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Farm Tiling Work Stuck in Deep Freeze

Deep frostline in soil curbs winter, spring tiling activity.

DES MOINES, Iowa -- As though Corn Belt farmers don’t have enough to think about to get ready for this year’s planting season. Add to their lists the dilemma of getting drainage tile work done in time for seeding corn or soybeans.

Mother Nature has used a polar vortex weather phenomenon to deepen the frost line in Midwest farmland, this year, while extending bitter cold and continued snowstorms into the month of March.

Now, weather forecasts are calling for more precipitation and cold temperatures for the next 14 days in the Midwestern states.

Though a bit off-topic, but ironic nonetheless, the musical world this week is remembering the top billboard songs from 1969. This week’s No. 1 song 51 years ago was Tommy Roe’s “Dizzy.” The song’s lyrics, “I’m so dizzy, my head is spinning... Like a whirlpool, it never ends,” may be what farmers are thinking about a winter that won’t end.  

Short Tiling Season

Joel Sandeno, Agri-Tile Inc., says the work season for tiling farm fields has been shortened this winter and doesn’t look good for spring.

Sandeno’s agricultural drainage tile company in central Illinois, was able to do 2½ weeks of tiling in each season of last spring and fall, due to too-wet conditions and just two weeks this winter, due to deep frost lines and deep amounts of snow.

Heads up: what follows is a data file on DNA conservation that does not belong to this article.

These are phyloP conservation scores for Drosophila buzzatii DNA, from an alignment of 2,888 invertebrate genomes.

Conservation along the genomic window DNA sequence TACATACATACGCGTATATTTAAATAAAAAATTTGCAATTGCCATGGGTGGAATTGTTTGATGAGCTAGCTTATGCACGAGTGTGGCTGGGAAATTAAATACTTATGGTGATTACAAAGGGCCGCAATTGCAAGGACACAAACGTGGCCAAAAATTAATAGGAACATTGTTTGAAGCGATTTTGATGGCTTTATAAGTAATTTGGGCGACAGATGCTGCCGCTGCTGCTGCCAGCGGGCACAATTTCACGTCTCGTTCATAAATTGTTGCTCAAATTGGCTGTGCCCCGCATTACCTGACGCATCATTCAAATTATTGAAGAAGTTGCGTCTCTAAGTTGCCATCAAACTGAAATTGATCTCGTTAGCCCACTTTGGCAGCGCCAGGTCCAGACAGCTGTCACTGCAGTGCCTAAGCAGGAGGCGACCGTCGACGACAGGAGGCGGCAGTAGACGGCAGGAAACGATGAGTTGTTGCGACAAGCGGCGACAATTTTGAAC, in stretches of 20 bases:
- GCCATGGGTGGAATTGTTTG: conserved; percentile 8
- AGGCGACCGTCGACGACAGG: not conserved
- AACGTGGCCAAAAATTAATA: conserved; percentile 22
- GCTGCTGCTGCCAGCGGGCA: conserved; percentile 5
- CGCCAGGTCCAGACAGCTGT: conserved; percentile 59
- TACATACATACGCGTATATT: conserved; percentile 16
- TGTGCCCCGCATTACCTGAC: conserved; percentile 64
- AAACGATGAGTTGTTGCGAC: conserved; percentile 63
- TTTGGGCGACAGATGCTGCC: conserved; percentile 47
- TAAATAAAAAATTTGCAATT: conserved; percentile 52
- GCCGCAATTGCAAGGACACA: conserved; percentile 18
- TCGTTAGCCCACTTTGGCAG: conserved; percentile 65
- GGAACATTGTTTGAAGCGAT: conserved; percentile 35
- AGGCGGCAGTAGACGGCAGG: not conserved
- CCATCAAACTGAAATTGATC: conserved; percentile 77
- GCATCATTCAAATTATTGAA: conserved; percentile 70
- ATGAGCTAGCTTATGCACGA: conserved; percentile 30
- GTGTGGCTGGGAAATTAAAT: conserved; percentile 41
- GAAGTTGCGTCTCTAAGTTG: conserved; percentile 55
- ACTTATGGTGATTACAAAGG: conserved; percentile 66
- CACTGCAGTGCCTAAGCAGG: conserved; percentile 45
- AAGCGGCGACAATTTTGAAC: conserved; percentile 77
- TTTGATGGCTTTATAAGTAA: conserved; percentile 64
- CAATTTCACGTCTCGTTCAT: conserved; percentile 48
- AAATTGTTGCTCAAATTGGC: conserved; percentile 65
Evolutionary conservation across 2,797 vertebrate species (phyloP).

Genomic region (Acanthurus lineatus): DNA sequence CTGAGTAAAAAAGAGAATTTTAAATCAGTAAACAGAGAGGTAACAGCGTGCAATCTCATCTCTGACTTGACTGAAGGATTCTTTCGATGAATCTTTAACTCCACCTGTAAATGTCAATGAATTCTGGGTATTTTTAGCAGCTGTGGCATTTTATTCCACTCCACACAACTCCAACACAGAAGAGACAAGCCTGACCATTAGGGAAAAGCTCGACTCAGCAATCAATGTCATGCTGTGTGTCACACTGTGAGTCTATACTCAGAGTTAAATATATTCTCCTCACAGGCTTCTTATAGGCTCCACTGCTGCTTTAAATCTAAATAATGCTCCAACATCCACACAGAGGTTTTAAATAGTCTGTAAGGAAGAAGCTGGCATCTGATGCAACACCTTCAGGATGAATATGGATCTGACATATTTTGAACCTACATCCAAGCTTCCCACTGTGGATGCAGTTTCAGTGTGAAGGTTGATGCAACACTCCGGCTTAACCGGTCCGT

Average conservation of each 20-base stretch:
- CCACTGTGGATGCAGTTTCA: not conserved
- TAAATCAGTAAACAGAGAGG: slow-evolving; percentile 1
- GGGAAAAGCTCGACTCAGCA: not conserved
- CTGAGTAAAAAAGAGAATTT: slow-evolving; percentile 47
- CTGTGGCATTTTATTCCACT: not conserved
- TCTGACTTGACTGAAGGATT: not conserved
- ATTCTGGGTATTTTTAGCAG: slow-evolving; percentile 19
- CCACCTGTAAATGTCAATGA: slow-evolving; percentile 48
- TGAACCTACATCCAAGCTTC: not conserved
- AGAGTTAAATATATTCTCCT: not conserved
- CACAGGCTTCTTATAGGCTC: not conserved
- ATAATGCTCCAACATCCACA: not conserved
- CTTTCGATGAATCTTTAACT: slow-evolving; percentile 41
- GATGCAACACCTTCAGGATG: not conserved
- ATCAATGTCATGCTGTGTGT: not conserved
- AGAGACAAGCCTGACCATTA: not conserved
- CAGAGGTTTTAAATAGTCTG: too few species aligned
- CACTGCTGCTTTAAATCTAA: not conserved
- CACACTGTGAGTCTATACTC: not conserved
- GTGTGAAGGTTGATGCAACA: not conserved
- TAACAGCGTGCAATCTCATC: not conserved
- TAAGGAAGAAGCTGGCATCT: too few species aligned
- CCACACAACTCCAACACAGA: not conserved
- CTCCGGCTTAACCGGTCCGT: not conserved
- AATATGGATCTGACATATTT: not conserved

“It’s been a tough winter,” Sandeno says. “I just returned from a tiling industry meeting. A lot of folks from all across the Midwest say their equipment is in the shed.”

Sandeno’s crews have a lot of jobs that were scheduled for last fall that still need to be finished.

Agri-Tile crews are trying to help out southern Illinois farm-customers who have soil with more shallow frost lines.

Ideally, in order to get the fieldwork of tiling started, contractors need 30°F. weather days, combined with some sunshine.

“Some mud on top of the frost works fine,” Sandeno says. “But we have frostlines running as deep as 14 inches. Once the frost set in, following Thanksgiving, the tiling season was shortened.”

Ann Johanns, Iowa State University Extension program specialist, agrees that there will be a tight window this spring to get fields dry enough for tiling.

“I’m in northern Iowa where there is 2 feet of snow on fields. So, with this long winter and possible delayed spring thaw, those farmers that have been waiting for tiling to get done might be saying that they need to get into that field when they can. There will be discussions on whether tiling needs to happen this spring or whether it will have to wait,” Johanns says.

Producers are most likely making those decisions right now, Johanns says. “The decision to make is when we can get into the field, what do we want to do,” she says. “The economic benefits of tiling a field are long term. Therefore, it might be worth it to wait to have it done.”

Sandeno says that farmers are getting smarter about drainage tile. “They don’t want it mudded in. But when we can get rolling, we’ll be on a dead run, seven days a week.”

Hard Freeze, Sudden Thaw

For the Corn Belt’s winter, the last three months have been the fifth wettest ever, and the last six months and last nine months have been the wettest ever recorded, according to data collected by Craig Solberg, Nesvick Trading Group, LLC meteoroligist, tweeted @CraigSolberg.